April 20, 2020

U.S. Industry Calls On Mexico To Broaden Essential Business Designations

With North American companies facing supply disruptions, the U.S. business community has asked Mexican President Andrés Manuel López Obrador to expand and clarify Mexico’s definition of what manufacturing businesses are considered essential and therefore can remain open during the COVID-19 pandemic.

In a letter to President López Obrador, for example, National Association of Manufacturers President and CEO Jay Timmons said, “At a time when we need to ramp up the production of personal protective equipment, lifesaving equipment and medicines, we cannot afford to have any of these critical supply chains shut down if Mexico does not issue guidance that expands and clarifies the industries that are essential.” NAM asked that Mexico follow the U.S. Cybersecurity and Infrastructure Security Agency’s guidance on what is considered an essential business. Based on that guidance, essential workers include those necessary for manufacturing personal protective equipment, products needed for medical supply chains, mining, and metals.

The Mexican government ordered the closings of non-essential businesses in March. That order included auto manufacturing plants. Mexico’s definition of “essential” activities only includes businesses tied to health care, food production, and distribution and trucking. Click here to read NAM’s letter.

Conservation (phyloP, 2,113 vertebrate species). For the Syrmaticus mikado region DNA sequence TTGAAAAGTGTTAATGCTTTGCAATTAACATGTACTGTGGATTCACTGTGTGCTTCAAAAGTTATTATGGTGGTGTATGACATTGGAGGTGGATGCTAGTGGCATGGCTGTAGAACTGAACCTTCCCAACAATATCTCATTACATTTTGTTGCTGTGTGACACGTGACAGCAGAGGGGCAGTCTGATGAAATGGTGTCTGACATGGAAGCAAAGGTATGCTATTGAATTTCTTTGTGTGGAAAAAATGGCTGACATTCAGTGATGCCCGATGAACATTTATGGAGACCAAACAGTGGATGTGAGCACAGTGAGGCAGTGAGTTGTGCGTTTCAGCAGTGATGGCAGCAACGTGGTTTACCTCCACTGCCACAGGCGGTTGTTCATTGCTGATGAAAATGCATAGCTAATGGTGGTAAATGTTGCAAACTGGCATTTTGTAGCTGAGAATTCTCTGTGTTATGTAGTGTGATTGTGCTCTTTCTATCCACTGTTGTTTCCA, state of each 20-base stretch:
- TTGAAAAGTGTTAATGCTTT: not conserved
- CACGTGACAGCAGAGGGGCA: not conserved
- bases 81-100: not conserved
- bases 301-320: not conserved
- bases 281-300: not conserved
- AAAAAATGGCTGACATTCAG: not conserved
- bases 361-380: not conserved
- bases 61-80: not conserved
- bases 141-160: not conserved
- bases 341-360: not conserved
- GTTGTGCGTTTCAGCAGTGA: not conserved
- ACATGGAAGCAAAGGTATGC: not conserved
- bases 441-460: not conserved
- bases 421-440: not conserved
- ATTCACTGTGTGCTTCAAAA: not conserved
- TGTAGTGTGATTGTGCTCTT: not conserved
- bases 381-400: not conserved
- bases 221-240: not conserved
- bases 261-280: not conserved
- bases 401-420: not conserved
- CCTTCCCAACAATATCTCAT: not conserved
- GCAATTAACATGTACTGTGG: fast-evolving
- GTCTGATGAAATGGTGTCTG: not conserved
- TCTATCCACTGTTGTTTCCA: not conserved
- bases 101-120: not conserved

In related news: as Politico reports, a bipartisan group of 31 U.S. lawmakers has asked the Trump administration to delay implementation of the United States, Mexico, Canada Agreement’s (USMCA) automotive rules of origin since automakers now face major supply chain disruptions due to the pandemic. In a letter sent to U.S. Trade Representative Robert Lighthizer, the lawmakers, which include Reps. Haley Stevens (D-Mich.), Jackie Walorski (R-Ind.), Terri Sewell (D-Ala.) and Jim Baird (R-Ind.), explained that an extended transition period is needed because the auto industry is currently dealing with regional shutdowns or revamping production lines to manufacture medical equipment.

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